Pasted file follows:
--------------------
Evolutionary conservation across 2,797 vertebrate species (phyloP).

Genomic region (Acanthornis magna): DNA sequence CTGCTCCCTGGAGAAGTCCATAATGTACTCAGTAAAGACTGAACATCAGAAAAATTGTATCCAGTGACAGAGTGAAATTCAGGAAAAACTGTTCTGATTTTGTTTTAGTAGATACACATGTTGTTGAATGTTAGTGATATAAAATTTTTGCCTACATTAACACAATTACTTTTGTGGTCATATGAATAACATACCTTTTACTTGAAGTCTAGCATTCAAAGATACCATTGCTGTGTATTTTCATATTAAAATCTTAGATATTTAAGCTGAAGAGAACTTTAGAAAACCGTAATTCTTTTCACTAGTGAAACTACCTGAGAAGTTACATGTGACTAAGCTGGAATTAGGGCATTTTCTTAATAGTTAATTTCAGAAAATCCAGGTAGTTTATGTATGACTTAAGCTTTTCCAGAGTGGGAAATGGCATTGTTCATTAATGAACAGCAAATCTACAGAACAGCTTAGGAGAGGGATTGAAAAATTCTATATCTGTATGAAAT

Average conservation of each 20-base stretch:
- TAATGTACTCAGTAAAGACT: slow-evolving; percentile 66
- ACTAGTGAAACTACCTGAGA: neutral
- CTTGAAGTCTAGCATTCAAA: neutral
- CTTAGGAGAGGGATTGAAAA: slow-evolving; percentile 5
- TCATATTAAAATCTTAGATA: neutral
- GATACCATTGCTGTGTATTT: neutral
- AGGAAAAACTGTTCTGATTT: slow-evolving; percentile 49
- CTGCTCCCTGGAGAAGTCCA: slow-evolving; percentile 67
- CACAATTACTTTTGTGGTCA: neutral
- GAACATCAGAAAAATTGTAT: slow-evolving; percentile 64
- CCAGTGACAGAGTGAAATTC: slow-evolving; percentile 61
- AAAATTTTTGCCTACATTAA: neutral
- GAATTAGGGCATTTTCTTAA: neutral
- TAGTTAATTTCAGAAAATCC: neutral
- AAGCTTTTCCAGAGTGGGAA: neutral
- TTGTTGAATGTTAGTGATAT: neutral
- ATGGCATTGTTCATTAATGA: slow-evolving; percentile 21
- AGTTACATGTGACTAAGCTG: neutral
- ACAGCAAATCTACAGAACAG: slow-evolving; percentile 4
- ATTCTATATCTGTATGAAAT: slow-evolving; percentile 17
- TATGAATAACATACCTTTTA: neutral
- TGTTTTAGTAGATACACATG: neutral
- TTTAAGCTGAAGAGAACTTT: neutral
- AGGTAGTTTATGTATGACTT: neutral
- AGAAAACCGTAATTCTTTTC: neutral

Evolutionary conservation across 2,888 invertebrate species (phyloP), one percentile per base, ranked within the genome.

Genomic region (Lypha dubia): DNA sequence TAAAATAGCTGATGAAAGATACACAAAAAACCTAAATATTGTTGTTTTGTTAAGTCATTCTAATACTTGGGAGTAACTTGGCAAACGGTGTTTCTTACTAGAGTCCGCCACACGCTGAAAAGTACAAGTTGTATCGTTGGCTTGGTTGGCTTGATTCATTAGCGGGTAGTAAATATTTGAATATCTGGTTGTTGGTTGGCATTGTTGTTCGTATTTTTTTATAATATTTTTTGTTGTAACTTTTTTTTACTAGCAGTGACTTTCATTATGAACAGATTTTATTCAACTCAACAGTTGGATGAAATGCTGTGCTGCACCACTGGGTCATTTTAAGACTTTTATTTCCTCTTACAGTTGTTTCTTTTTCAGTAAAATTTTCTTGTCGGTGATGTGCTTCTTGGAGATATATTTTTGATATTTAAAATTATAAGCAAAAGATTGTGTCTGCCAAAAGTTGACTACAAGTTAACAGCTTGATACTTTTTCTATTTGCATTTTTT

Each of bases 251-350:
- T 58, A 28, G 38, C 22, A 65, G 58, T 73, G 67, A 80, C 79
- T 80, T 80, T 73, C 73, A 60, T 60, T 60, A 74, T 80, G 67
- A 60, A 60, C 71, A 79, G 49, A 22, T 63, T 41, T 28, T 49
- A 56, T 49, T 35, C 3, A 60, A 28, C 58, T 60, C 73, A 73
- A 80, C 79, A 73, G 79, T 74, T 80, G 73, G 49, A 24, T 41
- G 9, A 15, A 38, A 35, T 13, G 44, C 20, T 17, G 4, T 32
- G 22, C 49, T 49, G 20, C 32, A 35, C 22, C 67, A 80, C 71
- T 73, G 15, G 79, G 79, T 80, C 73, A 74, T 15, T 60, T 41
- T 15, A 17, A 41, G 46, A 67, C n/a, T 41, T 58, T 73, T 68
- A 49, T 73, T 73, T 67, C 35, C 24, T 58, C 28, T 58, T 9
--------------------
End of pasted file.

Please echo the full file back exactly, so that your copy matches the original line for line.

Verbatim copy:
Evolutionary conservation across 2,797 vertebrate species (phyloP).

Genomic region (Acanthornis magna): DNA sequence CTGCTCCCTGGAGAAGTCCATAATGTACTCAGTAAAGACTGAACATCAGAAAAATTGTATCCAGTGACAGAGTGAAATTCAGGAAAAACTGTTCTGATTTTGTTTTAGTAGATACACATGTTGTTGAATGTTAGTGATATAAAATTTTTGCCTACATTAACACAATTACTTTTGTGGTCATATGAATAACATACCTTTTACTTGAAGTCTAGCATTCAAAGATACCATTGCTGTGTATTTTCATATTAAAATCTTAGATATTTAAGCTGAAGAGAACTTTAGAAAACCGTAATTCTTTTCACTAGTGAAACTACCTGAGAAGTTACATGTGACTAAGCTGGAATTAGGGCATTTTCTTAATAGTTAATTTCAGAAAATCCAGGTAGTTTATGTATGACTTAAGCTTTTCCAGAGTGGGAAATGGCATTGTTCATTAATGAACAGCAAATCTACAGAACAGCTTAGGAGAGGGATTGAAAAATTCTATATCTGTATGAAAT

Average conservation of each 20-base stretch:
- TAATGTACTCAGTAAAGACT: slow-evolving; percentile 66
- ACTAGTGAAACTACCTGAGA: neutral
- CTTGAAGTCTAGCATTCAAA: neutral
- CTTAGGAGAGGGATTGAAAA: slow-evolving; percentile 5
- TCATATTAAAATCTTAGATA: neutral
- GATACCATTGCTGTGTATTT: neutral
- AGGAAAAACTGTTCTGATTT: slow-evolving; percentile 49
- CTGCTCCCTGGAGAAGTCCA: slow-evolving; percentile 67
- CACAATTACTTTTGTGGTCA: neutral
- GAACATCAGAAAAATTGTAT: slow-evolving; percentile 64
- CCAGTGACAGAGTGAAATTC: slow-evolving; percentile 61
- AAAATTTTTGCCTACATTAA: neutral
- GAATTAGGGCATTTTCTTAA: neutral
- TAGTTAATTTCAGAAAATCC: neutral
- AAGCTTTTCCAGAGTGGGAA: neutral
- TTGTTGAATGTTAGTGATAT: neutral
- ATGGCATTGTTCATTAATGA: slow-evolving; percentile 21
- AGTTACATGTGACTAAGCTG: neutral
- ACAGCAAATCTACAGAACAG: slow-evolving; percentile 4
- ATTCTATATCTGTATGAAAT: slow-evolving; percentile 17
- TATGAATAACATACCTTTTA: neutral
- TGTTTTAGTAGATACACATG: neutral
- TTTAAGCTGAAGAGAACTTT: neutral
- AGGTAGTTTATGTATGACTT: neutral
- AGAAAACCGTAATTCTTTTC: neutral

Evolutionary conservation across 2,888 invertebrate species (phyloP), one percentile per base, ranked within the genome.

Genomic region (Lypha dubia): DNA sequence TAAAATAGCTGATGAAAGATACACAAAAAACCTAAATATTGTTGTTTTGTTAAGTCATTCTAATACTTGGGAGTAACTTGGCAAACGGTGTTTCTTACTAGAGTCCGCCACACGCTGAAAAGTACAAGTTGTATCGTTGGCTTGGTTGGCTTGATTCATTAGCGGGTAGTAAATATTTGAATATCTGGTTGTTGGTTGGCATTGTTGTTCGTATTTTTTTATAATATTTTTTGTTGTAACTTTTTTTTACTAGCAGTGACTTTCATTATGAACAGATTTTATTCAACTCAACAGTTGGATGAAATGCTGTGCTGCACCACTGGGTCATTTTAAGACTTTTATTTCCTCTTACAGTTGTTTCTTTTTCAGTAAAATTTTCTTGTCGGTGATGTGCTTCTTGGAGATATATTTTTGATATTTAAAATTATAAGCAAAAGATTGTGTCTGCCAAAAGTTGACTACAAGTTAACAGCTTGATACTTTTTCTATTTGCATTTTTT

Each of bases 251-350:
- T 58, A 28, G 38, C 22, A 65, G 58, T 73, G 67, A 80, C 79
- T 80, T 80, T 73, C 73, A 60, T 60, T 60, A 74, T 80, G 67
- A 60, A 60, C 71, A 79, G 49, A 22, T 63, T 41, T 28, T 49
- A 56, T 49, T 35, C 3, A 60, A 28, C 58, T 60, C 73, A 73
- A 80, C 79, A 73, G 79, T 74, T 80, G 73, G 49, A 24, T 41
- G 9, A 15, A 38, A 35, T 13, G 44, C 20, T 17, G 4, T 32
- G 22, C 49, T 49, G 20, C 32, A 35, C 22, C 67, A 80, C 71
- T 73, G 15, G 79, G 79, T 80, C 73, A 74, T 15, T 60, T 41
- T 15, A 17, A 41, G 46, A 67, C n/a, T 41, T 58, T 73, T 68
- A 49, T 73, T 73, T 67, C 35, C 24, T 58, C 28, T 58, T 9